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Middle Holocene hunting and herding at Gueldaman Cave, Algeria: An integrated study of the vertebrate fauna and pottery lipid residues

Research output: Contribution to journalArticle

Original languageEnglish
Pages (from-to)50-60
Number of pages11
JournalQuaternary International
Volume410
Early online date12 Feb 2016
DOIs
DateAccepted/In press - 13 Jan 2016
DateE-pub ahead of print - 12 Feb 2016
DatePublished (current) - 29 Jul 2016

Abstract

Pathways to food production in Holocene north Africa are complex and varied and, for the human groups living there, are likely heavily influenced by varying factors such as local ecosystems and available resources. Molecular and isotopic analysis of absorbed food residues from 140 pottery vessels from Neolithic Gueldaman Cave site confirms that the exploitation of domesticated animals (sheep and goat), for their carcass fats, and their secondary products, e.g. dairy, began in Mediterranean north Africa in the 5th millennium BC. Findings from organic residue analyses are confirmed by the slaughter profiles from the faunal assemblage which suggest a mixed meat/milk economy.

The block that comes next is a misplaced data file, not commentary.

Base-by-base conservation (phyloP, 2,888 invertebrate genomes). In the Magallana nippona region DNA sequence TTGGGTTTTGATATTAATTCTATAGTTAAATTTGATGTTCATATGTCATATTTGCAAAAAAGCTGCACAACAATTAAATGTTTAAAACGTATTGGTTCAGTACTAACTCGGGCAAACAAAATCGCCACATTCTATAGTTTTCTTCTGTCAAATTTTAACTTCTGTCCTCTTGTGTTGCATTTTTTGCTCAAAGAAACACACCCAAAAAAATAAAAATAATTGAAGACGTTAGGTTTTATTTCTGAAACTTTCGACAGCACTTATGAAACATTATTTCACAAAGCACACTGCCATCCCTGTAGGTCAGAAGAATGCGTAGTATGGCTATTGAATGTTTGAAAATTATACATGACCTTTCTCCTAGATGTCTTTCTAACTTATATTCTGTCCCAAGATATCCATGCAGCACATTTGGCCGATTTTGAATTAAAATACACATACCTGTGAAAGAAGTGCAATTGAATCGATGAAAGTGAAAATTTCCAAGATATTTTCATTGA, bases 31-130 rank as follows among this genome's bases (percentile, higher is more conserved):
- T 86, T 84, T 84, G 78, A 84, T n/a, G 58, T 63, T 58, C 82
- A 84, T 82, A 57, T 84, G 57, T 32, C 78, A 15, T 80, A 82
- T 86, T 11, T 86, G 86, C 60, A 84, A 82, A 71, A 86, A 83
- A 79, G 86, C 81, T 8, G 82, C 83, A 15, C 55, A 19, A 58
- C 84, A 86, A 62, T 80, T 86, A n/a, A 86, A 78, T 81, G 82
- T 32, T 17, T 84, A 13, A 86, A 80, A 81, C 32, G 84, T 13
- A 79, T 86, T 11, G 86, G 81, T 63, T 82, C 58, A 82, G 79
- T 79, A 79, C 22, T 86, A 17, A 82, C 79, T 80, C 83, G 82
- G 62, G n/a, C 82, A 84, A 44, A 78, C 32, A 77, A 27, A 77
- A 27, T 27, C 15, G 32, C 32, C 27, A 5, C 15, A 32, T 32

Research areas

  • Neolithic , Gueldaman, Algeria, Organic residues

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    Rights statement: This is the accepted author manuscript (AAM). The final published version (version of record) is available online via Elsevier at http://dx.doi.org/10.1016/j.quaint.2016.01.005. Please refer to any applicable terms of use of the publisher.

    Accepted author manuscript, 1 MB, PDF document

    Licence: CC BY-NC-ND

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